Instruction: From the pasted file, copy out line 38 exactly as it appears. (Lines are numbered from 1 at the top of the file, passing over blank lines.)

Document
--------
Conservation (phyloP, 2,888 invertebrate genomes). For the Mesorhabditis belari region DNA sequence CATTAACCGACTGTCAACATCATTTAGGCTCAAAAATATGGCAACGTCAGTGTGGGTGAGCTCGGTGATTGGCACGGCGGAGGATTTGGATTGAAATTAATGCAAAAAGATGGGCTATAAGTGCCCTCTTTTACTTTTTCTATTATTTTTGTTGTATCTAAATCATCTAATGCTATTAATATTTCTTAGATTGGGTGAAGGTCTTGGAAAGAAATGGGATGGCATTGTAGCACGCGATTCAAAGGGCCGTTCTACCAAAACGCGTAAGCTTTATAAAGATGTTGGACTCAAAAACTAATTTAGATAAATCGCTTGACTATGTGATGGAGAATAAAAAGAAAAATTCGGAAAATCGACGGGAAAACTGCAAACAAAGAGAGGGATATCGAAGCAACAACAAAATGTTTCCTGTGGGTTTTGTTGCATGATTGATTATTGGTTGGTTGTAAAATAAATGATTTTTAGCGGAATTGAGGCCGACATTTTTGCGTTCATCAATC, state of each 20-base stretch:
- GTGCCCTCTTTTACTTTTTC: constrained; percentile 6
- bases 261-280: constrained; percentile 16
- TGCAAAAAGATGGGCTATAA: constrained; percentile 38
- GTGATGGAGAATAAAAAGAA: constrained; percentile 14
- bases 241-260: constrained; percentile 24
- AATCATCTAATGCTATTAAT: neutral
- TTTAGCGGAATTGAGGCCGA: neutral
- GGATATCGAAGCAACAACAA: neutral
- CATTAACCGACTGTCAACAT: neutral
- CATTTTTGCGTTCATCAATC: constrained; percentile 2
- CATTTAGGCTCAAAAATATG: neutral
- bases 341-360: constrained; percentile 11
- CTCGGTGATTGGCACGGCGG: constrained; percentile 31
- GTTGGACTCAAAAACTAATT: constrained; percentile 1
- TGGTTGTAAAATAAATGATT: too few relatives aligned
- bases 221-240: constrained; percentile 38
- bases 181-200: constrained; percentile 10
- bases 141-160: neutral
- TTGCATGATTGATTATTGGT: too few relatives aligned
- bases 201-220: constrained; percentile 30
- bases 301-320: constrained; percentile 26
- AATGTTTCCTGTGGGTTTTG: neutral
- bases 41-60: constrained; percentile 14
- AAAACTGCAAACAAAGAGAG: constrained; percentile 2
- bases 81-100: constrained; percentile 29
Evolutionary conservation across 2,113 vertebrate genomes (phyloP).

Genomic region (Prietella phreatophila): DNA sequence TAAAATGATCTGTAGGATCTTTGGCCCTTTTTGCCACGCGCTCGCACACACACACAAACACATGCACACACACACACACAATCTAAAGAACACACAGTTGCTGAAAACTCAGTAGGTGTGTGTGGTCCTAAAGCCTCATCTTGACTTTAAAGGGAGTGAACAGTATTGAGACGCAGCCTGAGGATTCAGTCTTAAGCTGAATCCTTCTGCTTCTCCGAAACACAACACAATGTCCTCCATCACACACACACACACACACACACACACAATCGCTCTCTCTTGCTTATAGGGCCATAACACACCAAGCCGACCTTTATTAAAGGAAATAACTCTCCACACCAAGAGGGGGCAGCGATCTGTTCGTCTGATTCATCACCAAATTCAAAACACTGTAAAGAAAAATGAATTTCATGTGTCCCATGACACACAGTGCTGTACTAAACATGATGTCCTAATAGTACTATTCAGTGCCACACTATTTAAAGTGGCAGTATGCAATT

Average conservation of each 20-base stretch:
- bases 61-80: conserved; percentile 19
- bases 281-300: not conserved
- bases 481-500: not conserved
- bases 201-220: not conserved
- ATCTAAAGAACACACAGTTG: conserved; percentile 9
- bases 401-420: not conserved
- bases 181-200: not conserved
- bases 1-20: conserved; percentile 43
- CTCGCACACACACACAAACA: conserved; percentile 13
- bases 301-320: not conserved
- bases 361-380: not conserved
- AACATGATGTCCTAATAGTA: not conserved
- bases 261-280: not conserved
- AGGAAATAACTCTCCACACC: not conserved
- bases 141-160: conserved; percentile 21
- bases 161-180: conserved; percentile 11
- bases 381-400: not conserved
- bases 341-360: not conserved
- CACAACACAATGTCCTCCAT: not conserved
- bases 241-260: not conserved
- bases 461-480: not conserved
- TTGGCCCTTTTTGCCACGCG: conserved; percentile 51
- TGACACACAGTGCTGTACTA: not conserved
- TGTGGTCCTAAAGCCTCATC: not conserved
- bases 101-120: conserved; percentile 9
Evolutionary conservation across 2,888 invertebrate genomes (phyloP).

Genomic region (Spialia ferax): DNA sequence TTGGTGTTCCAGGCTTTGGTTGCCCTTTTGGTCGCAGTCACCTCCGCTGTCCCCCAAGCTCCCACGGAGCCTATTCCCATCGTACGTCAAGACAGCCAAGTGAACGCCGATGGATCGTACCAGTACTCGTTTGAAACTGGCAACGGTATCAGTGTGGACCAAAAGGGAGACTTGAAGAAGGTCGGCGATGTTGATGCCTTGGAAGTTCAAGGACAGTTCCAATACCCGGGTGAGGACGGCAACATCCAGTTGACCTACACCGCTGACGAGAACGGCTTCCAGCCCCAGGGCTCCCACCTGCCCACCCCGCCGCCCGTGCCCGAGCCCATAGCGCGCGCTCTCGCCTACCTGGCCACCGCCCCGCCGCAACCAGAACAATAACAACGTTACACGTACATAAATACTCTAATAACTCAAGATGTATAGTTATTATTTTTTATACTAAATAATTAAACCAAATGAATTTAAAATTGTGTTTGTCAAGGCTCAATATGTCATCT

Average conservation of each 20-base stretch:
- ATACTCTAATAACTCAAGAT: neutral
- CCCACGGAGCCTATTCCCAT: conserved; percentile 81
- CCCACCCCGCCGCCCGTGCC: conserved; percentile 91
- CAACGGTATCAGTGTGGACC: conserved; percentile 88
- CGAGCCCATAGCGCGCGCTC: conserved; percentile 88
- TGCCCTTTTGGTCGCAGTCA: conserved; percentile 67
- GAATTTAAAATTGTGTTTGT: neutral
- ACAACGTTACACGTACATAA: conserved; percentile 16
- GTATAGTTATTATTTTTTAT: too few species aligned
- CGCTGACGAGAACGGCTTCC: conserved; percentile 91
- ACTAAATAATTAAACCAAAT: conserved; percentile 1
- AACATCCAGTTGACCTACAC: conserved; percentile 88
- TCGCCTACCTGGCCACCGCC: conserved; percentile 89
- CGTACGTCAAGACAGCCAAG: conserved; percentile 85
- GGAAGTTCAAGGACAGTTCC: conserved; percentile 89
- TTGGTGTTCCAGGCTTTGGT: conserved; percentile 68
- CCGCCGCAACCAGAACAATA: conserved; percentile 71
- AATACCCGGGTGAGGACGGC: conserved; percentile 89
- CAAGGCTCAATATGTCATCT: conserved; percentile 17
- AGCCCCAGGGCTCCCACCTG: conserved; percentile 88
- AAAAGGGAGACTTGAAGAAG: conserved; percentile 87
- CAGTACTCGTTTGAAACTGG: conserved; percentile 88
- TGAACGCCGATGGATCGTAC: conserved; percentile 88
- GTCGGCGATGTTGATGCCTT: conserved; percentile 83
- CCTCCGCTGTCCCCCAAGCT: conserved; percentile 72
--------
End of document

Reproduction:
- CTCGCACACACACACAAACA: conserved; percentile 13